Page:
Crystal Dynamics was clearly inspired by Destiny for this game. And Destiny is a game that is largely driven by the quest to find bigger and badder loot.
Unfortunately, the loot in the beta was bad on several different levels. You get a steady stream of loot, but it doesn’t make any significant differences in how your characters play. So, while a new gun can completely change how you play a game like Destiny, a new bit of loot won’t significantly change how Cap throws his shields at enemies.
Instead, gear mostly provides better stats and modest bonuses, and you juggle this along with a character skill tree that lets you customize your heroes. And while the skill tree has some real potential, the beta has you spending a lot of time swapping out new gear for stat boosts and bonuses that aren’t really worth it.
A serious tone
Like character designs, the tone of a story is extremely subjective. And Marvel has crafted some awesome serious stories in the last 50+ years.
However, the MCU made Marvel mostly synonymous with lighter, more humorous characters and stories. That’s part of what makes this game’s serious tone and story feel so jarring.
It’s not that every character needs to have a million quips or every story needs to be as irreverent as Thor: Ragnarok. But a Marvel game that plays everything so damn seriously often comes across as just another boring action title filled with disposable characters.
Boring and repetitive
When you try to copy the best of Destiny, you’re bound to get some of the worst elements, too. And that comes in the form of boring and repetitive missions.
Crystal Dynamics tries to keep things fresh with different characters, abilities, environments, and enemies. But at the end of the day, your missions devolve into either wiping out your enemies and/or completing the narrative equivalent of capturing a territory.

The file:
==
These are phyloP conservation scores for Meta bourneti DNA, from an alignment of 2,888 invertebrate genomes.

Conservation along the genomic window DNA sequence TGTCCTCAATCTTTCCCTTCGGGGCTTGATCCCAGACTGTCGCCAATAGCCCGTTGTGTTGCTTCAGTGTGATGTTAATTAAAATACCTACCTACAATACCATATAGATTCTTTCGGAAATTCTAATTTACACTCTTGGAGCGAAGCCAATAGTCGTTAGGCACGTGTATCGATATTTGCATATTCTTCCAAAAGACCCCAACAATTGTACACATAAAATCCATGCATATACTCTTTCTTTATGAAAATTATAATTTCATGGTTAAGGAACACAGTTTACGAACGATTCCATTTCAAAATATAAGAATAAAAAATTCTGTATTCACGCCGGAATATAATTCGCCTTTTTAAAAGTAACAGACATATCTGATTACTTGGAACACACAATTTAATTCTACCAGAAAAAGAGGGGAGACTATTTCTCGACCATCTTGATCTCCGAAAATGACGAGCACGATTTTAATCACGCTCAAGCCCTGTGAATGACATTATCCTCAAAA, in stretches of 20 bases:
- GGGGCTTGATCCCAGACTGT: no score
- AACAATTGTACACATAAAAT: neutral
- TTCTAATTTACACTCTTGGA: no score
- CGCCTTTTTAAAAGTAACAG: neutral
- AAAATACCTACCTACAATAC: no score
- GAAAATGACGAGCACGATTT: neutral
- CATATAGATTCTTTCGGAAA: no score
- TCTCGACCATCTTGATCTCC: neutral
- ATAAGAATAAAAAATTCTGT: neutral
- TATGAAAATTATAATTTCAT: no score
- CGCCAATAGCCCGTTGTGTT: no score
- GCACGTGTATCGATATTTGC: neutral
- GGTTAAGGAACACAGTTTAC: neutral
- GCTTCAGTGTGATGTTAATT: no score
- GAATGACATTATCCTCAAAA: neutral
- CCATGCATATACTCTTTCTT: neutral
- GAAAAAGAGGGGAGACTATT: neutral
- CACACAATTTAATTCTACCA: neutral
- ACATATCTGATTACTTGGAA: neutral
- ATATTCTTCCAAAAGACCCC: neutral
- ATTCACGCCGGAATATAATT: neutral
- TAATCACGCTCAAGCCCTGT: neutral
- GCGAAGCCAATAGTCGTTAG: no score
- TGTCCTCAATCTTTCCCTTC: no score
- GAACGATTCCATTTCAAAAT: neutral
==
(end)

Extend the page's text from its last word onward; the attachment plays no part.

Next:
And if you scratch the surface, most of the environmental designs feel like the same combination of corridors and open spaces with different filters slapped on them. While Crystyal Dynamics has promised the full game has much more than the beta, these early impressions don’t inspire much hope.
Some good news about Marvel’s Avengers
Fortunately, there is some good news that has come of this. Crystal Dynamics has listened to fan complaints and already made some substantial changes to their open beta.
For example, they have reduced the distracting motion blur throughout the game. And they’ve added the option to reduce the camera shakiness that some players found downright nauseating.
They’ve also improved the matchmaking system, reduced lag, and generally improved the gameplay. While there are still occasional hilarious glitches (like Black Widow wearing a Hulk skin), these many improvements give us hope for a more polished final game.
What do you think about Marvel’s Avengers? Sound off in the comments below!